Final Surrender

At 1000 hours fire was opened again and at 1037 hours surrender started. We suffered three killed and 13 wounded. The Egyptian police casualties were 41 killed, 73 wounded, and 886 surrendered.

Weapons used by British Troops

The weapons used by our troops consisted of small arms, tanks from which 23 rounds of 20-pounder were fired, armoured cars which used a few rounds of two-pounder ammunition. No artillery, aircraft or mortars were used except for one round of 2 in. smoke.


The operation was planned with the object of avoiding bloodshed. The buildings were surrounded at dawn and every possible effort was then made to persuade the police to surrender, but the responsible officials refused to take any action and the police general in Ismailia steadfastly remained in his quarters throughout the whole proceedings.

The police in the Bureau Sanitaire were first called upon to surrender at 0614 hours, but it was not until 0715 hours that British troops opened fire in spite of the fact that they themselves had been under fire from the Egyptians since 0656 hours—nearly 20 minutes earlier.

The first serious attempt to enter the building was made by our infantry nearly two hours later after a series of broadcasts, and this attempt immediately resulted in fourteen casualties to our troops. In order to avoid much greater casualties on both sides it was essential to complete the operation as soon as possible and in any case in daylight.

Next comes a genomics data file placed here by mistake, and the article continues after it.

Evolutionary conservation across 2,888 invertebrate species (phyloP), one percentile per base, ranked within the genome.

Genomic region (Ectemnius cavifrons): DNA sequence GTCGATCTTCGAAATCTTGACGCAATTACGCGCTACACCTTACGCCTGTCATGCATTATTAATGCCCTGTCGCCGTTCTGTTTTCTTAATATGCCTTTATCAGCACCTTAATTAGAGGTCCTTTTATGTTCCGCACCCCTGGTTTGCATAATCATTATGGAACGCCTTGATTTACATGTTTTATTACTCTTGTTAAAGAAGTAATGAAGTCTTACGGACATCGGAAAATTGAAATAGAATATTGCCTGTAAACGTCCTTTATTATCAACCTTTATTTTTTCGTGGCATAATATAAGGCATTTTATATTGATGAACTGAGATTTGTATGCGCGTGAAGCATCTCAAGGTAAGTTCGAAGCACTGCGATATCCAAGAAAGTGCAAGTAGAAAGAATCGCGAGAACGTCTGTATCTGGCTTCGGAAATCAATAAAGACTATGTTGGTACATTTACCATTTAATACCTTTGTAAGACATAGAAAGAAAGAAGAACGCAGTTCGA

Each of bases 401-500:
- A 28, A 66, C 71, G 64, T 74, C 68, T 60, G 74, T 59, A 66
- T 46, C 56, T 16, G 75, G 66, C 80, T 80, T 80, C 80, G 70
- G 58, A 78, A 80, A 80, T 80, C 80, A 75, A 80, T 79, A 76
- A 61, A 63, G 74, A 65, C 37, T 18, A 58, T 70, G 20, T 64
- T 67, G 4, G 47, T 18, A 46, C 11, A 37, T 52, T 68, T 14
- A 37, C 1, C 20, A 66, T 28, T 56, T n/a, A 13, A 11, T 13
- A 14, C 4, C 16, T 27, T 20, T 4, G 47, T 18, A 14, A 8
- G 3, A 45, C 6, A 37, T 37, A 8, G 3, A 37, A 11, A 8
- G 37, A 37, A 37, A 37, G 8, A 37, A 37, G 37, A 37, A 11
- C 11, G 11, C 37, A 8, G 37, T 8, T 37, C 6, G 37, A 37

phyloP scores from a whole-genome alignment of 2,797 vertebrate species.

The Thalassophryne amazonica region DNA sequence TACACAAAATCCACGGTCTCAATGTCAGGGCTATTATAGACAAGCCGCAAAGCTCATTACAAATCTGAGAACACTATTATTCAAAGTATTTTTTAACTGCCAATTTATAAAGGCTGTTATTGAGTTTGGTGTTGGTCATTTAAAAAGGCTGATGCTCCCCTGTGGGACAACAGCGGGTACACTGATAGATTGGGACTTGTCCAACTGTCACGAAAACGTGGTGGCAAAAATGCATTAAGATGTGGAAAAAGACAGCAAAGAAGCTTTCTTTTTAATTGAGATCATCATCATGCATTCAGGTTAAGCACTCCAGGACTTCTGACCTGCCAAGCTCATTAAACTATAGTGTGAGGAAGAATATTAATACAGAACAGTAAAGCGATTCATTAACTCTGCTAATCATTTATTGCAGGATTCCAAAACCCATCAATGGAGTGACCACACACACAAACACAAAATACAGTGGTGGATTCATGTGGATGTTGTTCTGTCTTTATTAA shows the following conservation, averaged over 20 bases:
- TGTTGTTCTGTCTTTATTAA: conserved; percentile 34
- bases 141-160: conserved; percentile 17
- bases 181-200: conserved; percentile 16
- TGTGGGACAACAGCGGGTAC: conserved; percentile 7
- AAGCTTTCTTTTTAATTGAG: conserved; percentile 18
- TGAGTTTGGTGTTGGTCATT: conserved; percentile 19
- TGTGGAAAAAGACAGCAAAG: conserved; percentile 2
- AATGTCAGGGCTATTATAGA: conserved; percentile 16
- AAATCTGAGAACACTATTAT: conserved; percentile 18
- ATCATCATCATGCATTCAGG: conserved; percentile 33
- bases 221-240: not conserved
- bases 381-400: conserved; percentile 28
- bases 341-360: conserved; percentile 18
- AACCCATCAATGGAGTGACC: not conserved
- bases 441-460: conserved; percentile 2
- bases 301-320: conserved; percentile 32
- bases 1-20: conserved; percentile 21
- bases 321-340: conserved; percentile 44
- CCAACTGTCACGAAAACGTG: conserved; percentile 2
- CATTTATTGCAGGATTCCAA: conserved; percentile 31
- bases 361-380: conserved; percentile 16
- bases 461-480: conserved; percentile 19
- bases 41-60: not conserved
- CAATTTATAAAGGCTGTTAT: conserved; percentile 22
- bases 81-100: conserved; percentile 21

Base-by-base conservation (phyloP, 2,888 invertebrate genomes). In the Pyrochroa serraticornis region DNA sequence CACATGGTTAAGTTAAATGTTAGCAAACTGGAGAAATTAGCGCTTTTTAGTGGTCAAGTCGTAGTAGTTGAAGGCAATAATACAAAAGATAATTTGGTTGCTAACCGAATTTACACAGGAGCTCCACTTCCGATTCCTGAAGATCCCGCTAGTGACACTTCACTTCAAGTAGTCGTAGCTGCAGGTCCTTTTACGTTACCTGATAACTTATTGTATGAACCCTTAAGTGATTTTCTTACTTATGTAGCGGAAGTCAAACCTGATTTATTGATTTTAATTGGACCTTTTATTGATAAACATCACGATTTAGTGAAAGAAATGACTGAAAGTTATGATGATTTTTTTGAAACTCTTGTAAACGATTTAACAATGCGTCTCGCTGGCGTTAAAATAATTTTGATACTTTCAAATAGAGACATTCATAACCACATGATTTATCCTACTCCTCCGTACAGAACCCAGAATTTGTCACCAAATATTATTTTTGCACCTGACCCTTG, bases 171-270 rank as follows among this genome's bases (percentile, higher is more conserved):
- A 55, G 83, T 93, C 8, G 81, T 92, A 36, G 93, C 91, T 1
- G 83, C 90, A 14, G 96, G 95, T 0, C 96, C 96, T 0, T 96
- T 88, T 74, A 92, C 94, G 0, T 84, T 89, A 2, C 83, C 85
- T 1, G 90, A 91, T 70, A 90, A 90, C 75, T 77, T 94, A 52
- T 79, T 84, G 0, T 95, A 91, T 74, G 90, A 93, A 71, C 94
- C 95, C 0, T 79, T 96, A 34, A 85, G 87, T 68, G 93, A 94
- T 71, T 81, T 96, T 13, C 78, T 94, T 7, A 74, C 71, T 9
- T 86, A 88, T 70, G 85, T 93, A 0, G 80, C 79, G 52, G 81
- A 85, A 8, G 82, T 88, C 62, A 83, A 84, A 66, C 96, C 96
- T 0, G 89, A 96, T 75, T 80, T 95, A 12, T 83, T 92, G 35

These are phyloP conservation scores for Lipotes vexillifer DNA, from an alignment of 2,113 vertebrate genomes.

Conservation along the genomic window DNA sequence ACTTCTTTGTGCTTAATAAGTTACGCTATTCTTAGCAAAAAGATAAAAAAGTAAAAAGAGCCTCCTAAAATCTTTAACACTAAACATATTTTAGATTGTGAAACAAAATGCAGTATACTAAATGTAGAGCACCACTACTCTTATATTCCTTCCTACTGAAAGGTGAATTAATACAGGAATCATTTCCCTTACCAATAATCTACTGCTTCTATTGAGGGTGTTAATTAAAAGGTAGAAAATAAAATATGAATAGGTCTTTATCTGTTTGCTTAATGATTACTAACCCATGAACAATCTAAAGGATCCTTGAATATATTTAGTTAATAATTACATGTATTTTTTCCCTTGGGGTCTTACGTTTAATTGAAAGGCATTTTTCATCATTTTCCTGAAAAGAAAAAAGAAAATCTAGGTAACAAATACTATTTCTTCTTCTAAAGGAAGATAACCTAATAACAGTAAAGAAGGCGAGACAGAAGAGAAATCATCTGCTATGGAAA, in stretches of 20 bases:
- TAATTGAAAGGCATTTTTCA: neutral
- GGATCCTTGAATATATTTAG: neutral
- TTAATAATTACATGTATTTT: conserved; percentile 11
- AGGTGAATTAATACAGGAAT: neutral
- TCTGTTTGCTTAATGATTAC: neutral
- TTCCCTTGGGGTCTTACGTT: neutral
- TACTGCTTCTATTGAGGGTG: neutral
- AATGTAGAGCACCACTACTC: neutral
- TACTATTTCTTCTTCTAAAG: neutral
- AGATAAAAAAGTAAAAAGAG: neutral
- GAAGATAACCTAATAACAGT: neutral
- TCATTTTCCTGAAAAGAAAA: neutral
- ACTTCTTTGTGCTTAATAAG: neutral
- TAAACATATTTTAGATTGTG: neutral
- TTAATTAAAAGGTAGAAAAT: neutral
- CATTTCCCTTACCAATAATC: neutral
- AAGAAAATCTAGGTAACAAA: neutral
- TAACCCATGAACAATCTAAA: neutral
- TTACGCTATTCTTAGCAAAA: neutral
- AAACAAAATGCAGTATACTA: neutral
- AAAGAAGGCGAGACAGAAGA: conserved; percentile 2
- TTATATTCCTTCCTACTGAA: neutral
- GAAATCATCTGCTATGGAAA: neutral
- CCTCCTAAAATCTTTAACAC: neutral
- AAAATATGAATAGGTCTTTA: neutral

There were no casualties to civilians. Transport was produced quickly after the surrender and prisoners were taken away for a meal, whilst our doctors gave immediate medical attention to the wounded, some of whom were taken to our hospital and the remainder to the Egyptian hospital.

If the Egyptian Government had maintained proper control over their police forces and, in particular, their auxiliaries, it would never have been necessary to carry out the operation at all.